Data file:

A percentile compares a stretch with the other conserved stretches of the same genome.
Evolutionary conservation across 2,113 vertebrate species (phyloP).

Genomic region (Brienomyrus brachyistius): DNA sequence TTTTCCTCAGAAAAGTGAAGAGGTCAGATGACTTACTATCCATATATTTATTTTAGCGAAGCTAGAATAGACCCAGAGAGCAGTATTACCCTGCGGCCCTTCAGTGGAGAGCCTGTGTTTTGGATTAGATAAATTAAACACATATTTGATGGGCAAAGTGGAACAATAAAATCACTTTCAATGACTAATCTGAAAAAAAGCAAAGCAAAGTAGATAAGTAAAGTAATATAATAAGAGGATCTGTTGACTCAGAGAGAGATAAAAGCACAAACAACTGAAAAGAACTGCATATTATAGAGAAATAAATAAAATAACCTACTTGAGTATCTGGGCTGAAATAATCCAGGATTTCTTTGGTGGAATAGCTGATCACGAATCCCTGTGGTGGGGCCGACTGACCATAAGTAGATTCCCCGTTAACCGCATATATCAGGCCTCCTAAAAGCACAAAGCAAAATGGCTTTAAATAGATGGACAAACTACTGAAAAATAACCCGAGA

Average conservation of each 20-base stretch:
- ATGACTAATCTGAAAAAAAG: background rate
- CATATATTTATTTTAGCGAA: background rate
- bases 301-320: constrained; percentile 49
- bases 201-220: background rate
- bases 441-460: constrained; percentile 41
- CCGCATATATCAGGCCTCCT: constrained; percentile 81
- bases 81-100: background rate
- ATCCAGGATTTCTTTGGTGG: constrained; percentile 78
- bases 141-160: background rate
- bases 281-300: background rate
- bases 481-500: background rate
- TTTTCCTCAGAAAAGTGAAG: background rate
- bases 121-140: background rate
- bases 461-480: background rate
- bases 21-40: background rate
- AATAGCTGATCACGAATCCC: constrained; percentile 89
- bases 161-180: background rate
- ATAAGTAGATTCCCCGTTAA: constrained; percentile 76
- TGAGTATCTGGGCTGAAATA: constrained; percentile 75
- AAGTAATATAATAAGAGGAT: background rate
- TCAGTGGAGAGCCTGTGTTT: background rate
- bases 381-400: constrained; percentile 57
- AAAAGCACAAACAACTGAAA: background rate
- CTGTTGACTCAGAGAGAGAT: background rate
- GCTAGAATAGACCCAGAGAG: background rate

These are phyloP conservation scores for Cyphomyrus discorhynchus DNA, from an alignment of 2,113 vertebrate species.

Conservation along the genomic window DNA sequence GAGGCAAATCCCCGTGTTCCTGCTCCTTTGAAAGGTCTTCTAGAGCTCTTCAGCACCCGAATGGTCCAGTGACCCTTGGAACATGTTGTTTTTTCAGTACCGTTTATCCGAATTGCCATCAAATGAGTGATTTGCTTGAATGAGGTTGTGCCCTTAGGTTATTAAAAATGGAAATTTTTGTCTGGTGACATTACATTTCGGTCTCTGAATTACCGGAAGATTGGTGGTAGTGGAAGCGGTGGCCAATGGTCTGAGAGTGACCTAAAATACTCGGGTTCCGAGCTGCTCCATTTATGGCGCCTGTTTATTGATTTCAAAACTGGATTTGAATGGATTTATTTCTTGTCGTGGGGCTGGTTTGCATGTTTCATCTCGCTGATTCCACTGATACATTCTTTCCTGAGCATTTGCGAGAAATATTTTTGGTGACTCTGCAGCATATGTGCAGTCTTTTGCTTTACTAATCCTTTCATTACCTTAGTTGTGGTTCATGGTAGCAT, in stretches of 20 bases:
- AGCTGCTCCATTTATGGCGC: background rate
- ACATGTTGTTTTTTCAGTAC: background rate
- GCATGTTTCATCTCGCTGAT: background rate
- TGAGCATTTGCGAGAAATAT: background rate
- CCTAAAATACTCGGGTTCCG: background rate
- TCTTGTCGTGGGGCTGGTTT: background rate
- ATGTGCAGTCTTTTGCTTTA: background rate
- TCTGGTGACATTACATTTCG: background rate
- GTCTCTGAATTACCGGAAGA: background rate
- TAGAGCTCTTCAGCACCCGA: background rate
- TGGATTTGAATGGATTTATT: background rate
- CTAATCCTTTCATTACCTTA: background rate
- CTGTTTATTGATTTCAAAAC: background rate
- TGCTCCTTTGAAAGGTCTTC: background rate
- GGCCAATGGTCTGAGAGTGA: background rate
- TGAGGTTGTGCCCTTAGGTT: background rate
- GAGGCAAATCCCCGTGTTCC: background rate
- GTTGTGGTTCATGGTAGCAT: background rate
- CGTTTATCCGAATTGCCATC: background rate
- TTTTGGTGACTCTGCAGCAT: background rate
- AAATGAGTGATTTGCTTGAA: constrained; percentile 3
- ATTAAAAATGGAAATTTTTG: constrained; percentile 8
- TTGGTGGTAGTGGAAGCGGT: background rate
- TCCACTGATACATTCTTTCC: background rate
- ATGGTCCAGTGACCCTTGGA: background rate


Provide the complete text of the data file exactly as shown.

A percentile compares a stretch with the other conserved stretches of the same genome.
Evolutionary conservation across 2,113 vertebrate species (phyloP).

Genomic region (Brienomyrus brachyistius): DNA sequence TTTTCCTCAGAAAAGTGAAGAGGTCAGATGACTTACTATCCATATATTTATTTTAGCGAAGCTAGAATAGACCCAGAGAGCAGTATTACCCTGCGGCCCTTCAGTGGAGAGCCTGTGTTTTGGATTAGATAAATTAAACACATATTTGATGGGCAAAGTGGAACAATAAAATCACTTTCAATGACTAATCTGAAAAAAAGCAAAGCAAAGTAGATAAGTAAAGTAATATAATAAGAGGATCTGTTGACTCAGAGAGAGATAAAAGCACAAACAACTGAAAAGAACTGCATATTATAGAGAAATAAATAAAATAACCTACTTGAGTATCTGGGCTGAAATAATCCAGGATTTCTTTGGTGGAATAGCTGATCACGAATCCCTGTGGTGGGGCCGACTGACCATAAGTAGATTCCCCGTTAACCGCATATATCAGGCCTCCTAAAAGCACAAAGCAAAATGGCTTTAAATAGATGGACAAACTACTGAAAAATAACCCGAGA

Average conservation of each 20-base stretch:
- ATGACTAATCTGAAAAAAAG: background rate
- CATATATTTATTTTAGCGAA: background rate
- bases 301-320: constrained; percentile 49
- bases 201-220: background rate
- bases 441-460: constrained; percentile 41
- CCGCATATATCAGGCCTCCT: constrained; percentile 81
- bases 81-100: background rate
- ATCCAGGATTTCTTTGGTGG: constrained; percentile 78
- bases 141-160: background rate
- bases 281-300: background rate
- bases 481-500: background rate
- TTTTCCTCAGAAAAGTGAAG: background rate
- bases 121-140: background rate
- bases 461-480: background rate
- bases 21-40: background rate
- AATAGCTGATCACGAATCCC: constrained; percentile 89
- bases 161-180: background rate
- ATAAGTAGATTCCCCGTTAA: constrained; percentile 76
- TGAGTATCTGGGCTGAAATA: constrained; percentile 75
- AAGTAATATAATAAGAGGAT: background rate
- TCAGTGGAGAGCCTGTGTTT: background rate
- bases 381-400: constrained; percentile 57
- AAAAGCACAAACAACTGAAA: background rate
- CTGTTGACTCAGAGAGAGAT: background rate
- GCTAGAATAGACCCAGAGAG: background rate

These are phyloP conservation scores for Cyphomyrus discorhynchus DNA, from an alignment of 2,113 vertebrate species.

Conservation along the genomic window DNA sequence GAGGCAAATCCCCGTGTTCCTGCTCCTTTGAAAGGTCTTCTAGAGCTCTTCAGCACCCGAATGGTCCAGTGACCCTTGGAACATGTTGTTTTTTCAGTACCGTTTATCCGAATTGCCATCAAATGAGTGATTTGCTTGAATGAGGTTGTGCCCTTAGGTTATTAAAAATGGAAATTTTTGTCTGGTGACATTACATTTCGGTCTCTGAATTACCGGAAGATTGGTGGTAGTGGAAGCGGTGGCCAATGGTCTGAGAGTGACCTAAAATACTCGGGTTCCGAGCTGCTCCATTTATGGCGCCTGTTTATTGATTTCAAAACTGGATTTGAATGGATTTATTTCTTGTCGTGGGGCTGGTTTGCATGTTTCATCTCGCTGATTCCACTGATACATTCTTTCCTGAGCATTTGCGAGAAATATTTTTGGTGACTCTGCAGCATATGTGCAGTCTTTTGCTTTACTAATCCTTTCATTACCTTAGTTGTGGTTCATGGTAGCAT, in stretches of 20 bases:
- AGCTGCTCCATTTATGGCGC: background rate
- ACATGTTGTTTTTTCAGTAC: background rate
- GCATGTTTCATCTCGCTGAT: background rate
- TGAGCATTTGCGAGAAATAT: background rate
- CCTAAAATACTCGGGTTCCG: background rate
- TCTTGTCGTGGGGCTGGTTT: background rate
- ATGTGCAGTCTTTTGCTTTA: background rate
- TCTGGTGACATTACATTTCG: background rate
- GTCTCTGAATTACCGGAAGA: background rate
- TAGAGCTCTTCAGCACCCGA: background rate
- TGGATTTGAATGGATTTATT: background rate
- CTAATCCTTTCATTACCTTA: background rate
- CTGTTTATTGATTTCAAAAC: background rate
- TGCTCCTTTGAAAGGTCTTC: background rate
- GGCCAATGGTCTGAGAGTGA: background rate
- TGAGGTTGTGCCCTTAGGTT: background rate
- GAGGCAAATCCCCGTGTTCC: background rate
- GTTGTGGTTCATGGTAGCAT: background rate
- CGTTTATCCGAATTGCCATC: background rate
- TTTTGGTGACTCTGCAGCAT: background rate
- AAATGAGTGATTTGCTTGAA: constrained; percentile 3
- ATTAAAAATGGAAATTTTTG: constrained; percentile 8
- TTGGTGGTAGTGGAAGCGGT: background rate
- TCCACTGATACATTCTTTCC: background rate
- ATGGTCCAGTGACCCTTGGA: background rate